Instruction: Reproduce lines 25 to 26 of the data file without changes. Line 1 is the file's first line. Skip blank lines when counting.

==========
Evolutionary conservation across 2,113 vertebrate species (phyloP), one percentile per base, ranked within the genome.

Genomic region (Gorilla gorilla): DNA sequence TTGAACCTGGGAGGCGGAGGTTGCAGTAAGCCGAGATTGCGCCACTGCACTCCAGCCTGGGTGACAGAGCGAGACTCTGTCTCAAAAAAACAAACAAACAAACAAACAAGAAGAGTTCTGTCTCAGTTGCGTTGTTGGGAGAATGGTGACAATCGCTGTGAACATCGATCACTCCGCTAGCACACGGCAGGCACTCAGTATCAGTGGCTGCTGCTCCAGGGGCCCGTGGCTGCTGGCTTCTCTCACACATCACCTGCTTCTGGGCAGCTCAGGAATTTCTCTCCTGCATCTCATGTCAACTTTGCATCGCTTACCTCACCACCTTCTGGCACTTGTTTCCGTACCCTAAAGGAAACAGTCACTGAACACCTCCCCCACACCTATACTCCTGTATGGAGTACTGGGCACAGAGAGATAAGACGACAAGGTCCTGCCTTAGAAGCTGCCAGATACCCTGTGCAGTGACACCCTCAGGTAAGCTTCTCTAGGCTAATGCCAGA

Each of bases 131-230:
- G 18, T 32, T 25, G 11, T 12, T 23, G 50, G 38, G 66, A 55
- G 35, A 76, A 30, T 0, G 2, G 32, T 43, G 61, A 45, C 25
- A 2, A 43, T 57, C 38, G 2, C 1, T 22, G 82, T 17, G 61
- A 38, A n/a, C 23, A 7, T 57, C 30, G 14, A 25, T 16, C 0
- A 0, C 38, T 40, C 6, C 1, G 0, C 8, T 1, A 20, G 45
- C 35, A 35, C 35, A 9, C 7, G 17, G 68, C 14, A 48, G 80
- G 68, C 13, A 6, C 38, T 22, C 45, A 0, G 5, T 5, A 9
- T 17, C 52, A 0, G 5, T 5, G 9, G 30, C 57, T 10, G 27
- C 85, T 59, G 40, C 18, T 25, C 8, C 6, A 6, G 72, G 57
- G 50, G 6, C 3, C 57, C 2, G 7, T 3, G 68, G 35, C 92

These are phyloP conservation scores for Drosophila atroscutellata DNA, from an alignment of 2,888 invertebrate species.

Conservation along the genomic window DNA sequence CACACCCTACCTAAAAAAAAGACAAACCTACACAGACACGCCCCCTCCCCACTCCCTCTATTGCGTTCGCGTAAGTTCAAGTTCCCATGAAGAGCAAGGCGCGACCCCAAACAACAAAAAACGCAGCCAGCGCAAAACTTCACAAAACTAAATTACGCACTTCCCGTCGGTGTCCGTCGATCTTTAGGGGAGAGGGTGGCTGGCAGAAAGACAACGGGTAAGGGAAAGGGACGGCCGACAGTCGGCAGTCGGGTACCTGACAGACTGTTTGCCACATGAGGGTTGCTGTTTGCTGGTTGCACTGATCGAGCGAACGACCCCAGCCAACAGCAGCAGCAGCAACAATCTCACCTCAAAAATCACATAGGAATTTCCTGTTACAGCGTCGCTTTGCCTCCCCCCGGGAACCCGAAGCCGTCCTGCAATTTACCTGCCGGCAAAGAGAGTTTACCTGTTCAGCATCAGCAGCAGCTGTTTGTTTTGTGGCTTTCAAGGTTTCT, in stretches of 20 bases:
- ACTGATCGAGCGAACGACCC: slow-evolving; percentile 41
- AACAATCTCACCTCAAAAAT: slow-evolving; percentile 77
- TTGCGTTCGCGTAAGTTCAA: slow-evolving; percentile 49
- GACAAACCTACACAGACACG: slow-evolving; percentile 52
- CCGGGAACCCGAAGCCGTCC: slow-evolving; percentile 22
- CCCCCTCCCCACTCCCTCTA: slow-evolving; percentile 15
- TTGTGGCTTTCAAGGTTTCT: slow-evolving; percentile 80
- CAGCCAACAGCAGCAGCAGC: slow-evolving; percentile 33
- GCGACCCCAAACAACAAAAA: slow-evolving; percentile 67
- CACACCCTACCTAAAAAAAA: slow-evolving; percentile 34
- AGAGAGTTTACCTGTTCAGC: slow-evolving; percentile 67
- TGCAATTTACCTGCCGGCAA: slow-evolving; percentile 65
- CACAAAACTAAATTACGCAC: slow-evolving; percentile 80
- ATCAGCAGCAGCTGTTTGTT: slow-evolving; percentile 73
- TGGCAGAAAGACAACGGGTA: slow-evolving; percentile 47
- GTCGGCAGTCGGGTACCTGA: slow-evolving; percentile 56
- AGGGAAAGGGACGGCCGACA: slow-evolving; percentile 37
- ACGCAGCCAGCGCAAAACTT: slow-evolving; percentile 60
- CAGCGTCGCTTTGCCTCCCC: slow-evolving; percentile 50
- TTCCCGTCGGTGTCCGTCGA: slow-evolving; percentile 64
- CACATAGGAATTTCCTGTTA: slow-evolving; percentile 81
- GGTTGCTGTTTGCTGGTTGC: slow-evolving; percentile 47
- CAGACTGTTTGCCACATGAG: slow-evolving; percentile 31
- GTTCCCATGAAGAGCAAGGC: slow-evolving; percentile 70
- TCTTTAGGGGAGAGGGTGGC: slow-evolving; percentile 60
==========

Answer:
- CACACCCTACCTAAAAAAAA: slow-evolving; percentile 34
- AGAGAGTTTACCTGTTCAGC: slow-evolving; percentile 67